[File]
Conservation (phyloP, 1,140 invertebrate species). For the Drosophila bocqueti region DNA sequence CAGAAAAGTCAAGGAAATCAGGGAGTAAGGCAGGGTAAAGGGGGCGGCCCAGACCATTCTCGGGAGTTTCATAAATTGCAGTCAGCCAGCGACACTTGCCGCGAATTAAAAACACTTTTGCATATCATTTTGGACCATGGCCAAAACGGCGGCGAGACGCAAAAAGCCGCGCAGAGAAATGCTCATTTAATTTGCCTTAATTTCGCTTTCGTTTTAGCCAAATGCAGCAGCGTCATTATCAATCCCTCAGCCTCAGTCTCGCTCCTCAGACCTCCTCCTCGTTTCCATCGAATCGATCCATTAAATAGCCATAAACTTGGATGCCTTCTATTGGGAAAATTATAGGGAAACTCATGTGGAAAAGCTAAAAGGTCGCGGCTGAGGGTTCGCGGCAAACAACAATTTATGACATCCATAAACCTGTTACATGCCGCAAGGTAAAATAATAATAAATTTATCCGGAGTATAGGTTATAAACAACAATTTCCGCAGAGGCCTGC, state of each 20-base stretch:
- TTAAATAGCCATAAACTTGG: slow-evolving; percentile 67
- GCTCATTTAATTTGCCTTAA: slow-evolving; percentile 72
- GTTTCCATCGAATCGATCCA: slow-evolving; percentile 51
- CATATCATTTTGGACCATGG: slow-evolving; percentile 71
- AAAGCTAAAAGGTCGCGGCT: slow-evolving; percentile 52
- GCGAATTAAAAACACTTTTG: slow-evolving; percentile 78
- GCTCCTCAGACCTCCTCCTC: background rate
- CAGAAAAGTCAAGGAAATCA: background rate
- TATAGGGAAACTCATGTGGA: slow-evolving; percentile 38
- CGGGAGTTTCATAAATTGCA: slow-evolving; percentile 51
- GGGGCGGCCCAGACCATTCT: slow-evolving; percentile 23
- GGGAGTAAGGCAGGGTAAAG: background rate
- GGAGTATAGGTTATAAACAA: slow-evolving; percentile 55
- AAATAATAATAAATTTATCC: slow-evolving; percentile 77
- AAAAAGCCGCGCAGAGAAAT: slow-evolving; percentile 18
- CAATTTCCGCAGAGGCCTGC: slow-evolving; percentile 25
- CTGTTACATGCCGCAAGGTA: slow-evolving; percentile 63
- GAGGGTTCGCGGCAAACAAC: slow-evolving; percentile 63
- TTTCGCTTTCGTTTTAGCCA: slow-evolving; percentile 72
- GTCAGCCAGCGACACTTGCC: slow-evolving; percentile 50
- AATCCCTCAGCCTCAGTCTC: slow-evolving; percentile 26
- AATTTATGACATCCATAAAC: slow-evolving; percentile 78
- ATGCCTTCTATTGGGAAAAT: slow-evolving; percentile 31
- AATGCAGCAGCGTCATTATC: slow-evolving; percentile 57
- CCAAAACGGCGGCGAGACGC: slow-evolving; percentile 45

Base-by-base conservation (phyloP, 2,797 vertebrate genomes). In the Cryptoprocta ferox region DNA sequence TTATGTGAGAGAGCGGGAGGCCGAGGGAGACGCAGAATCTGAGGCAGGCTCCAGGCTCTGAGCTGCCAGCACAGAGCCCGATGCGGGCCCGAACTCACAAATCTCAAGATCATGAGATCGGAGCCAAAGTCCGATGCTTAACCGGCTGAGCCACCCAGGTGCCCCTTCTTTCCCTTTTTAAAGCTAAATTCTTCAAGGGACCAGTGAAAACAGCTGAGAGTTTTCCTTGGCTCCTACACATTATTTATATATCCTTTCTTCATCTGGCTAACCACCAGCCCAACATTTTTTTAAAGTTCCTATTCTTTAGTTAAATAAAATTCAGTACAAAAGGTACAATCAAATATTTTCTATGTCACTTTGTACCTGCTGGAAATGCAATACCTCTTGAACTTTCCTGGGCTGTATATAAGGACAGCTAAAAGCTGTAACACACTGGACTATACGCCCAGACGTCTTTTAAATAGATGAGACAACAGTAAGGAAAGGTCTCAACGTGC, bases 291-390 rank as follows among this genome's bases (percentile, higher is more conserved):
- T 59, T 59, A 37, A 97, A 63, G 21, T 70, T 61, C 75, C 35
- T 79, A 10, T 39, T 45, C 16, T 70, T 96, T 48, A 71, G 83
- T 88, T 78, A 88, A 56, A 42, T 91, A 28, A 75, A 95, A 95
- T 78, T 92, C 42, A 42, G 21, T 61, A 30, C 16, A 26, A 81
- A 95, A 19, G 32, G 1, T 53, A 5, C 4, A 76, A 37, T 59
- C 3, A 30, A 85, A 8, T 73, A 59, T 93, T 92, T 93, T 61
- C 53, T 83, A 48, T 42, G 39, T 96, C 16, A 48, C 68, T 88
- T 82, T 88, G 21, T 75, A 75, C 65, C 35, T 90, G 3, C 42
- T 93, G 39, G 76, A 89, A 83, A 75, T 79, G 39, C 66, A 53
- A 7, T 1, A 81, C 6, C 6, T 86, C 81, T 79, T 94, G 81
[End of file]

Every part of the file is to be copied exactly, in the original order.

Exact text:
Conservation (phyloP, 1,140 invertebrate species). For the Drosophila bocqueti region DNA sequence CAGAAAAGTCAAGGAAATCAGGGAGTAAGGCAGGGTAAAGGGGGCGGCCCAGACCATTCTCGGGAGTTTCATAAATTGCAGTCAGCCAGCGACACTTGCCGCGAATTAAAAACACTTTTGCATATCATTTTGGACCATGGCCAAAACGGCGGCGAGACGCAAAAAGCCGCGCAGAGAAATGCTCATTTAATTTGCCTTAATTTCGCTTTCGTTTTAGCCAAATGCAGCAGCGTCATTATCAATCCCTCAGCCTCAGTCTCGCTCCTCAGACCTCCTCCTCGTTTCCATCGAATCGATCCATTAAATAGCCATAAACTTGGATGCCTTCTATTGGGAAAATTATAGGGAAACTCATGTGGAAAAGCTAAAAGGTCGCGGCTGAGGGTTCGCGGCAAACAACAATTTATGACATCCATAAACCTGTTACATGCCGCAAGGTAAAATAATAATAAATTTATCCGGAGTATAGGTTATAAACAACAATTTCCGCAGAGGCCTGC, state of each 20-base stretch:
- TTAAATAGCCATAAACTTGG: slow-evolving; percentile 67
- GCTCATTTAATTTGCCTTAA: slow-evolving; percentile 72
- GTTTCCATCGAATCGATCCA: slow-evolving; percentile 51
- CATATCATTTTGGACCATGG: slow-evolving; percentile 71
- AAAGCTAAAAGGTCGCGGCT: slow-evolving; percentile 52
- GCGAATTAAAAACACTTTTG: slow-evolving; percentile 78
- GCTCCTCAGACCTCCTCCTC: background rate
- CAGAAAAGTCAAGGAAATCA: background rate
- TATAGGGAAACTCATGTGGA: slow-evolving; percentile 38
- CGGGAGTTTCATAAATTGCA: slow-evolving; percentile 51
- GGGGCGGCCCAGACCATTCT: slow-evolving; percentile 23
- GGGAGTAAGGCAGGGTAAAG: background rate
- GGAGTATAGGTTATAAACAA: slow-evolving; percentile 55
- AAATAATAATAAATTTATCC: slow-evolving; percentile 77
- AAAAAGCCGCGCAGAGAAAT: slow-evolving; percentile 18
- CAATTTCCGCAGAGGCCTGC: slow-evolving; percentile 25
- CTGTTACATGCCGCAAGGTA: slow-evolving; percentile 63
- GAGGGTTCGCGGCAAACAAC: slow-evolving; percentile 63
- TTTCGCTTTCGTTTTAGCCA: slow-evolving; percentile 72
- GTCAGCCAGCGACACTTGCC: slow-evolving; percentile 50
- AATCCCTCAGCCTCAGTCTC: slow-evolving; percentile 26
- AATTTATGACATCCATAAAC: slow-evolving; percentile 78
- ATGCCTTCTATTGGGAAAAT: slow-evolving; percentile 31
- AATGCAGCAGCGTCATTATC: slow-evolving; percentile 57
- CCAAAACGGCGGCGAGACGC: slow-evolving; percentile 45

Base-by-base conservation (phyloP, 2,797 vertebrate genomes). In the Cryptoprocta ferox region DNA sequence TTATGTGAGAGAGCGGGAGGCCGAGGGAGACGCAGAATCTGAGGCAGGCTCCAGGCTCTGAGCTGCCAGCACAGAGCCCGATGCGGGCCCGAACTCACAAATCTCAAGATCATGAGATCGGAGCCAAAGTCCGATGCTTAACCGGCTGAGCCACCCAGGTGCCCCTTCTTTCCCTTTTTAAAGCTAAATTCTTCAAGGGACCAGTGAAAACAGCTGAGAGTTTTCCTTGGCTCCTACACATTATTTATATATCCTTTCTTCATCTGGCTAACCACCAGCCCAACATTTTTTTAAAGTTCCTATTCTTTAGTTAAATAAAATTCAGTACAAAAGGTACAATCAAATATTTTCTATGTCACTTTGTACCTGCTGGAAATGCAATACCTCTTGAACTTTCCTGGGCTGTATATAAGGACAGCTAAAAGCTGTAACACACTGGACTATACGCCCAGACGTCTTTTAAATAGATGAGACAACAGTAAGGAAAGGTCTCAACGTGC, bases 291-390 rank as follows among this genome's bases (percentile, higher is more conserved):
- T 59, T 59, A 37, A 97, A 63, G 21, T 70, T 61, C 75, C 35
- T 79, A 10, T 39, T 45, C 16, T 70, T 96, T 48, A 71, G 83
- T 88, T 78, A 88, A 56, A 42, T 91, A 28, A 75, A 95, A 95
- T 78, T 92, C 42, A 42, G 21, T 61, A 30, C 16, A 26, A 81
- A 95, A 19, G 32, G 1, T 53, A 5, C 4, A 76, A 37, T 59
- C 3, A 30, A 85, A 8, T 73, A 59, T 93, T 92, T 93, T 61
- C 53, T 83, A 48, T 42, G 39, T 96, C 16, A 48, C 68, T 88
- T 82, T 88, G 21, T 75, A 75, C 65, C 35, T 90, G 3, C 42
- T 93, G 39, G 76, A 89, A 83, A 75, T 79, G 39, C 66, A 53
- A 7, T 1, A 81, C 6, C 6, T 86, C 81, T 79, T 94, G 81